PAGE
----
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Marriage Story Explained: Themes, Meaning and True Story

Noah Baumbach’s Marriage Story is not a “divorce story.” It’s a story of a marriage as a whole, told from the vantage point of its final days, and honors all the good things that still remain between Adam Driver’s Charlie and Scarlett Johansson’s Nicole. It’s ultimately an affirmation of love in all its messiness, complexity, and impermanence.

TRANSCRIPT

Noah Baumbach’s Marriage Story finds love in a hopeless place. This tale of two people legally dissolving their union takes care to honor the good things that remain between Adam Driver’s Charlie and Scarlett Johansson’s Nicole—no matter how angry and hurt both feel. Ultimately, the movie’s title tells us everything. This isn’t a “divorce story”—it’s the story of a marriage as a whole, told from the vantage point of its final days.

The film begins with the couple describing each other’s most charming traits—

Charlie Barber: “Nicole gives great presents. She’s always inexplicably brewing a cup of tea that she doesn’t drink.”

Nicole Barber: “Charlie is undaunted… He’s very self-sufficient, he can darn a sock, cook himself dinner, and iron a shirt.” - A Marriage Story (2019)

—and ends with a gesture of one taking care of the other, reminding us that—as parents to their son Henry—they’ll always be family. The result is the rare divorce narrative that feels for both characters, and (after grieving what they’ve lost) makes us feel optimistic about their separation—because these two people, who do love each other, don’t belong together. And that’s okay.

Personal Storytelling: Baumbach’s Real-life Marriage Story

Baumbach has emphasized that Marriage Story is not autobiographical. But it’s also clear that the movie is deeply informed by the filmmaker’s own personal experiences and feelings.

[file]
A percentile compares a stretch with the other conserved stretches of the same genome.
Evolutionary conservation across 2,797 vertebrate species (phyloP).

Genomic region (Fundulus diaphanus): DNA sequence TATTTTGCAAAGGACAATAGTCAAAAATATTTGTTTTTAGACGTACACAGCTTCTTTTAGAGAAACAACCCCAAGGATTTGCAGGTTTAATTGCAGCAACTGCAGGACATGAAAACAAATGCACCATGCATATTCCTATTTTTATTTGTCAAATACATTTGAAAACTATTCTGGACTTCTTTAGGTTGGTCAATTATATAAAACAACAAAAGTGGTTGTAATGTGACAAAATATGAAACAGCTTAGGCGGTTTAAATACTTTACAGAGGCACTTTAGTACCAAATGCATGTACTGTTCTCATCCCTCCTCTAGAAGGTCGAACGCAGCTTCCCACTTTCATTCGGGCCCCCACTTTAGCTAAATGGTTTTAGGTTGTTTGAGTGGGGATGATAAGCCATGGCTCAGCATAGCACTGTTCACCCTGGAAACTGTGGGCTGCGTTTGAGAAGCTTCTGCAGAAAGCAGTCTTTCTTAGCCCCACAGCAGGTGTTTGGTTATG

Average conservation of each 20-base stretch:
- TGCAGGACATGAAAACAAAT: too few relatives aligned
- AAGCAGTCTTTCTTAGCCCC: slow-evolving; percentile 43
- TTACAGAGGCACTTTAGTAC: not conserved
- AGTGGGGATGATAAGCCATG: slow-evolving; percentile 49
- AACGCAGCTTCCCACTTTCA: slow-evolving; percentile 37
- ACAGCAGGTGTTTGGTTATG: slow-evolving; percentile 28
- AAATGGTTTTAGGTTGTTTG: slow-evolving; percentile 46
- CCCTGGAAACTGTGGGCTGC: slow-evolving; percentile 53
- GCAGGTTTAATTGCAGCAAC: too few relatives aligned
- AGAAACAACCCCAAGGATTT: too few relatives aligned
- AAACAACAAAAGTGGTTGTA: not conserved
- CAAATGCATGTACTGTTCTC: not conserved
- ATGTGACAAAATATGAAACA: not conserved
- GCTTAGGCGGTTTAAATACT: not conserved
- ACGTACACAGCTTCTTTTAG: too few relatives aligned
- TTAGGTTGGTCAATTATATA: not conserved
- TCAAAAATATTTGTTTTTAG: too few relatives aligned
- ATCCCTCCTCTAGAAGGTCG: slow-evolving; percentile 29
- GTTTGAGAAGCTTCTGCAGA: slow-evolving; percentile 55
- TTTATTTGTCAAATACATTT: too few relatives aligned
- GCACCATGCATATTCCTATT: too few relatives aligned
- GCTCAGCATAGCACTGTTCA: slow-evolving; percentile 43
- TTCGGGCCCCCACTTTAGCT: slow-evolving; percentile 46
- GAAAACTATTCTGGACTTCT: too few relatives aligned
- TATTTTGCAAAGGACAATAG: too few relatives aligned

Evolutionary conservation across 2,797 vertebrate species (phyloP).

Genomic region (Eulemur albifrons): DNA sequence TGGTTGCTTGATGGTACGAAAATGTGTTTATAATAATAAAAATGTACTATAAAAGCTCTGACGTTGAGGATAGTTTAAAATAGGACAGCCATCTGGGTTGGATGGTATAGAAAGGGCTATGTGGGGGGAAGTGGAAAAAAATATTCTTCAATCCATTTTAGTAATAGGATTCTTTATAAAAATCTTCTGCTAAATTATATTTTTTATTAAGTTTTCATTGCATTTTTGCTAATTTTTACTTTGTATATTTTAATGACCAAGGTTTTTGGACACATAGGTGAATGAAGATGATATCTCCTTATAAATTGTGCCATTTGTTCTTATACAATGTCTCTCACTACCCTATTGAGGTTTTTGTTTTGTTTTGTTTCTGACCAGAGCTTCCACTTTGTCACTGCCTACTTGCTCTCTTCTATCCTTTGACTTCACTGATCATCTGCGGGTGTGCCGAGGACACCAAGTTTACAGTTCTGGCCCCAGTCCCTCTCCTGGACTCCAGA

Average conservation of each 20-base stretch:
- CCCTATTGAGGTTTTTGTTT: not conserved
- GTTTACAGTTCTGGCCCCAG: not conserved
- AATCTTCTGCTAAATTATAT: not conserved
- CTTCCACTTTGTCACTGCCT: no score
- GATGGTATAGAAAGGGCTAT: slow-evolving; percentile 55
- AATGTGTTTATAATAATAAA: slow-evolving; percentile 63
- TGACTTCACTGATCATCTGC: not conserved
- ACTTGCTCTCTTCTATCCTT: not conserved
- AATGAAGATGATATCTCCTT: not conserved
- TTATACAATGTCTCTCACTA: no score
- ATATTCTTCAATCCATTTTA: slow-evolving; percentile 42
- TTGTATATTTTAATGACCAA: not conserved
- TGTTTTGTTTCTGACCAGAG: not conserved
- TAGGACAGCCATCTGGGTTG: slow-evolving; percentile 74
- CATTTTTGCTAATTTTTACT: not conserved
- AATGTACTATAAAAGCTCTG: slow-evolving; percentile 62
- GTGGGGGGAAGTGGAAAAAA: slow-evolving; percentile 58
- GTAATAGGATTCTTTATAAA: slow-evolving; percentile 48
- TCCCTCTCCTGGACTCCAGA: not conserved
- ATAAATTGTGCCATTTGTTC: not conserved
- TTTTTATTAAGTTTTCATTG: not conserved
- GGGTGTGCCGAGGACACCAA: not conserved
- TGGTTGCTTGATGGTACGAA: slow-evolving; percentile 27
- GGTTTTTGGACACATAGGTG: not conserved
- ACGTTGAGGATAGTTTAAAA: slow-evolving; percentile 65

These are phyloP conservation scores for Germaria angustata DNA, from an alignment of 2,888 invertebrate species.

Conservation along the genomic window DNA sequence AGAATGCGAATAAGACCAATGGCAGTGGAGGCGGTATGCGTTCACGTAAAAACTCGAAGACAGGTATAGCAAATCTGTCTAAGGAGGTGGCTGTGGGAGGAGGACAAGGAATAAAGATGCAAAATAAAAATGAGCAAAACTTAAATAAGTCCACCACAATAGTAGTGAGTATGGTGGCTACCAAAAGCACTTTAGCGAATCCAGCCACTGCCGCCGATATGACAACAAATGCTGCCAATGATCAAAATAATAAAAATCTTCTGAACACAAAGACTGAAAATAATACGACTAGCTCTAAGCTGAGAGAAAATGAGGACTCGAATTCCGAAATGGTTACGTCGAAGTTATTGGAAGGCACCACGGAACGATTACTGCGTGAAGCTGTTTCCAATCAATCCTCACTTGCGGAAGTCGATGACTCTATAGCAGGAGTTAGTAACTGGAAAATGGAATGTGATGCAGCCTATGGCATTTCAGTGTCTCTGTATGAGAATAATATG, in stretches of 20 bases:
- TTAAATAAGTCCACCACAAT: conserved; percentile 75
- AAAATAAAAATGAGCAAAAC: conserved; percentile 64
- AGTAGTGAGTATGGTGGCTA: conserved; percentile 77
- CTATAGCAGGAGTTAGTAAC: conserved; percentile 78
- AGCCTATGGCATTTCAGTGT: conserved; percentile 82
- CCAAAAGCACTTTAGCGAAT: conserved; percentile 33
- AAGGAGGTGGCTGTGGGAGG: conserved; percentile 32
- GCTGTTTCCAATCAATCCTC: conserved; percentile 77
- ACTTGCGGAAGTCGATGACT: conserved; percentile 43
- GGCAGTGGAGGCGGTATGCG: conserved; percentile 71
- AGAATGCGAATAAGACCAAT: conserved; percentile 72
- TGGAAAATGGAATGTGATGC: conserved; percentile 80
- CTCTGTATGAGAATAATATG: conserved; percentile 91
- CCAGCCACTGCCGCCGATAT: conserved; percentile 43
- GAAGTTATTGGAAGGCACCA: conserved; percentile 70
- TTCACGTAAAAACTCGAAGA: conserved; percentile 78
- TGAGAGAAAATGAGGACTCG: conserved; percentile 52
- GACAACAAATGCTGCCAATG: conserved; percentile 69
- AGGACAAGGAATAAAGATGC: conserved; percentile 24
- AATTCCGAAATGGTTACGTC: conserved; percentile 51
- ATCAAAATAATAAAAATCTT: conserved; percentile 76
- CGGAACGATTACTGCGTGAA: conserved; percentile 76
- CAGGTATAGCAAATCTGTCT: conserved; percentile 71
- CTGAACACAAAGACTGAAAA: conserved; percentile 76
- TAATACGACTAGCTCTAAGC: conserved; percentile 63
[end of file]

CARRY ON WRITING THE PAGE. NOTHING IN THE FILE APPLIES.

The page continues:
The story bears overt similarities to Baumbach’s relationship with his ex-wife Jennifer Jason Leigh. Like Nicole, Leigh is an L.A.-born actress and the mother of Baumbach’s firstborn son, who at 9 years old is now close to Henry’s age in the film (even though Baumbach and Leigh divorced when their son was an infant). When the couple separated, Leigh moved back to L.A. while Baumbach stayed primarily in New York—echoing Charlie and Nicole’s cross-country divorce.

Ted: “We need to make an argument that you’re a New York-based family.”

Charlie Barber: “Well, we are.”

Jay Marotta: “Otherwise, you’ll probably never see your kid outside of LA again. - A Marriage Story (2019)

Leigh shot to fame when she starred in Fast Times at Ridgemont High, which seems to have inspired Nicole’s breakout role in a college movie. Charlie and Nicole’s relationship as director and actress echoes Baumbach and Leigh’s collaborations on movies like Greenberg and Margot at the Wedding.

Baumbach is also a child of divorce. And in 2005’s Squid and the Whale, he examines divorce from the perspective of the kids. Now, in Marriage Story, he revisits it from the point of view of the parents. This feeling of a death or a severing is emphasized in scenes where the two feel pulled or are visually cut off from each other.

There’s a notable difference in how much Baumbach’s view of divorce has evolved between these films (presumably, in part, because he’s now been through one himself). Squid and the Whale has a dark view of patriarch Bernard as an arrogant egomaniac and focuses on how the kids are deeply scarred by their parents’ separation. Marriage Story is far more optimistic, framing both Charlie and Nicole as good parents and suggesting Henry will emerge more or less unscathed. Ultimately the movie’s basis in real experience (both Baumbach’s own and those of people he knows) leads to a story that feels chillingly universal. Anyone can see something familiar in this portrait of how love coexists with conflict, hurt, and even hatred—all for the same person.

Nicole Barber: “I can’t believe I have to know you FOREVER!” - A Marriage Story (2019)

Fighting Fair: A Many-Sided Story

Marriage Story isn’t just one story—it interweaves a number of narratives about this marriage. The film opens with lists of what’s lovable about each person, in the other’s eyes. Then we start hearing the couple’s conflicting narratives about their family’s home and future. Eventually, we watch the lawyers twist these narratives to create dark, damning portraits of each spouse. But near the end, the movie comes back to Nicole’s list of things she loves about Charlie as if to declare that this is the true story of their marriage.

Charlie Barber: “And I’ll never stop loving him, even though it doesn’t make sense anymore.” - A Marriage Story (2019)

Onscreen divorce narratives frequently pick sides and focus on the vitriol to the point that the couple’s entire past is shaded with regret. But Marriage Story is the rare example that fights fair and prevents us from blaming one spouse as wholly at fault for the split. From the start, the film brings us into both Charlie and Nicole’s subjectivity. The camera foregrounds each person’s emotional experience.